are acceptable for batch-oriented tasks that read entire tables.
To Patrol, a KM consists of a set of "parameters"
with meaningful names such as BufferBusyRate and CacheHitRatio.
These data names describe individual measurements, and all of
these measurements can be adjusted according to the following:
- Poll Time. A parameter may be scheduled to
"fire" on a preset periodic schedule.
- Automated Recovery. Specific "actions"
can be programmed to notify the DBA and trigger actions
to automatically correct the problem.
- Output Range. These are the values that trigger an
alert condition. For example, by default, the value of
MaximumExtents will trigger a warning when a table
reaches 90 percent of available extents, and it will
trigger an alarm when it reaches 95 percent of available
- Manual Recovery. This is a knowledge base that
advises DBAs about an appropriate corrective action. For
example, the value of LibraryCacheHitRatio for Oracle
correctly advises DBAs that increasing the value of their
shared_pool_size may relieve the problem. This feature
is especially nice for the newbie DBA who is not
intimately familiar with corrective actions for database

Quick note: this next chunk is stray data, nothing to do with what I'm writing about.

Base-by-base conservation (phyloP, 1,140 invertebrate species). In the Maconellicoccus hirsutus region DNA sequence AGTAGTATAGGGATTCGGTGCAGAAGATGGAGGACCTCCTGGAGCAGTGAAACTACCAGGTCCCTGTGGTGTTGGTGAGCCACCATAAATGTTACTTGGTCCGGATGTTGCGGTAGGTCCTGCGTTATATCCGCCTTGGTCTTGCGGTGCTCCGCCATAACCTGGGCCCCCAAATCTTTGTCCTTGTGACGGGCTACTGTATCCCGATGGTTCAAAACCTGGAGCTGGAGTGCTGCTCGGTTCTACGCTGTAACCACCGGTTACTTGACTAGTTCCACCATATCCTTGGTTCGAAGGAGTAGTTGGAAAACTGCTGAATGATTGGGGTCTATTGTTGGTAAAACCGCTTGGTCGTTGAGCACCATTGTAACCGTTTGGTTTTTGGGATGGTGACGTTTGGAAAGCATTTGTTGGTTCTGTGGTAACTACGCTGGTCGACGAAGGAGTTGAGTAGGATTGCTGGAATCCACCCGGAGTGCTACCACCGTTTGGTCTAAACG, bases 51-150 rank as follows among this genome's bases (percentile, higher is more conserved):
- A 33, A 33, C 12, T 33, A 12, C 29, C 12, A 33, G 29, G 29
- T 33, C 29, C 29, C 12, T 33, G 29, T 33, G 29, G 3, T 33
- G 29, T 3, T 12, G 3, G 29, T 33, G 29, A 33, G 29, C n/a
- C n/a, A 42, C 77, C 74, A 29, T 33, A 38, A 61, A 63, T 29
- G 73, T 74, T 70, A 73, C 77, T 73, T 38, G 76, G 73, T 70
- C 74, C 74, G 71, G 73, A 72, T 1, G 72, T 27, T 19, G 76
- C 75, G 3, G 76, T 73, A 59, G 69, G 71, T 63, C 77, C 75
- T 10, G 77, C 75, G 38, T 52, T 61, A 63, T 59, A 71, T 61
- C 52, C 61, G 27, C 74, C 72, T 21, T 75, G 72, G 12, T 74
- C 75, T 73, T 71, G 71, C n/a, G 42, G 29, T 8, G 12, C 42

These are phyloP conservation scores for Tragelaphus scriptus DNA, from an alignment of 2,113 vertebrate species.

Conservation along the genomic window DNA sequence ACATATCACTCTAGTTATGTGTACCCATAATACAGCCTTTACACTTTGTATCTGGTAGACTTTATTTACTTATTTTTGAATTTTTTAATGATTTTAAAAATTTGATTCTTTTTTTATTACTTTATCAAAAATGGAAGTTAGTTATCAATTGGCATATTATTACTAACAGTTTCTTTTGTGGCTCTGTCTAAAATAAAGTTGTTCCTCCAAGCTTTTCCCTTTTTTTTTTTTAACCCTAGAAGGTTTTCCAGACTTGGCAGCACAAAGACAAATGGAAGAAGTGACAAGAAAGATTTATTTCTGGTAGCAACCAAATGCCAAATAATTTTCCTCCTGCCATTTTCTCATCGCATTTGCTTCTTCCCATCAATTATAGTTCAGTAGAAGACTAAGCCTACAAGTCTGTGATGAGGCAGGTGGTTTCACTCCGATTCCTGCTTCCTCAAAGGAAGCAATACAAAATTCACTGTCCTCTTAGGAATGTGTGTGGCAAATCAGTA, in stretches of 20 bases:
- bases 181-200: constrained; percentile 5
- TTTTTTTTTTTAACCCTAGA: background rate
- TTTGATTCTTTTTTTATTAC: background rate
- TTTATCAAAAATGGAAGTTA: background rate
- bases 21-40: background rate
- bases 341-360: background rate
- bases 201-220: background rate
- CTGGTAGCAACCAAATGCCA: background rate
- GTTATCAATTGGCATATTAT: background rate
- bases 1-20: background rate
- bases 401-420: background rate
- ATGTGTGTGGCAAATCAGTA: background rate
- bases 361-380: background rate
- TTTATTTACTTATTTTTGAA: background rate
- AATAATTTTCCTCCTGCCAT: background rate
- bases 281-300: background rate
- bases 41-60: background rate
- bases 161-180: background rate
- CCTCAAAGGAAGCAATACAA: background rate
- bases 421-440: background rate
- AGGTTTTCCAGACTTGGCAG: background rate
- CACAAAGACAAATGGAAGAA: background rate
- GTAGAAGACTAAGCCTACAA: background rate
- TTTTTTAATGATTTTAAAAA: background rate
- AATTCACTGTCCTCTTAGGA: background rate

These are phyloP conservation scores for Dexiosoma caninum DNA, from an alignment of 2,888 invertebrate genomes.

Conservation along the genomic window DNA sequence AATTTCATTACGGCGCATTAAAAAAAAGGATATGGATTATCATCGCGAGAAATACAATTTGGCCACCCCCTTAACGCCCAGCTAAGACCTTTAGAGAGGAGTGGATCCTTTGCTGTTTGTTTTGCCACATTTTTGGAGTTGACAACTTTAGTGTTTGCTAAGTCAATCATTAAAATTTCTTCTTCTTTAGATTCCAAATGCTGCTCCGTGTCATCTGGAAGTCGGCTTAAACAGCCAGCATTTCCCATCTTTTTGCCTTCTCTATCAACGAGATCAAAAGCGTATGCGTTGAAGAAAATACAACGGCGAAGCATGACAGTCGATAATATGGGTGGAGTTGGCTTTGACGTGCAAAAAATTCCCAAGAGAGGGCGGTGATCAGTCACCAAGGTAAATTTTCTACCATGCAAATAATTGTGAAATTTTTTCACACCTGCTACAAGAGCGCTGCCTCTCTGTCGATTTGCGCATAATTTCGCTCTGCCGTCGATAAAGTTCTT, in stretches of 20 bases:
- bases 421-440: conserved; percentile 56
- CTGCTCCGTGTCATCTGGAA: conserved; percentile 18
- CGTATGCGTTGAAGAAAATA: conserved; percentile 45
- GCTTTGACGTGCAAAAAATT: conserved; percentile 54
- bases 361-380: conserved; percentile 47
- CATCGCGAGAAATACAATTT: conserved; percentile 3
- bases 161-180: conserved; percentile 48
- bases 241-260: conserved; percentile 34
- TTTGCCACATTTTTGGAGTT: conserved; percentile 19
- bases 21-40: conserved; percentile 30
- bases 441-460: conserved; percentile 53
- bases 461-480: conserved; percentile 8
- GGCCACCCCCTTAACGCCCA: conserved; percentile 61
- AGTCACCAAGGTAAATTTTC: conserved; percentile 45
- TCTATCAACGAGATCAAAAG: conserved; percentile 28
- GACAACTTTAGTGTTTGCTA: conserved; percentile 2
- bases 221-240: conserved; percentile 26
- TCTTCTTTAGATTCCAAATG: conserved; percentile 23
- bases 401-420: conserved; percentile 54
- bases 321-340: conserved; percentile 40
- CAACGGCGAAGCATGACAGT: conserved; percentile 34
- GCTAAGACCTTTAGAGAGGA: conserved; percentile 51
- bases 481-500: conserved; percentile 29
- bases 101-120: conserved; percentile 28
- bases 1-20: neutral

You can manually adjust each of these parameters to reflect
specific conditions that exist at specific sites. This
customization is achieved by changing the output range values and
the polling times. For example, you could customize a
transaction-oriented system to stop polling in the evenings when
batch reporting occurs.
Note that Patrol measures system wide statistics, and not just
the behaviors of each database on the host. Patrol currently
supports Unix-level measurement on Bull, DC-OSX, DG, HP, SCO,
Sequent, SGI, Solaris, Sun4, and SVR4. With the Unix KM, a system
administrator can use Patrol to measure "swap" memory
usage, paging within the Unix buffer cache, and just about every
possible kernel component. Unfortunately, Patrol does not offer a
"Recovery" section for the Unix component. BMC may
assume that system administrators would be offended by a tool
that suggests remedies for the problems.
Customized events can also be incorporated into Patrol's KMs.
A customized event might be a backup process that is run every
Tuesday morning at 1:00 a.m. You can customize Patrol to check
for the successful completion of the backup, and trigger an alert
if a problem is encountered.
Patrol comes with a set of menu options that enable the
manager to view salient information about the system. Two
interesting menu options are Patrol's "CPU Hog
Percentage" and "all Problem users," which you can
program to detect and alert for runaway processes on the host.
For example, a process that consumes more than 30 percent of the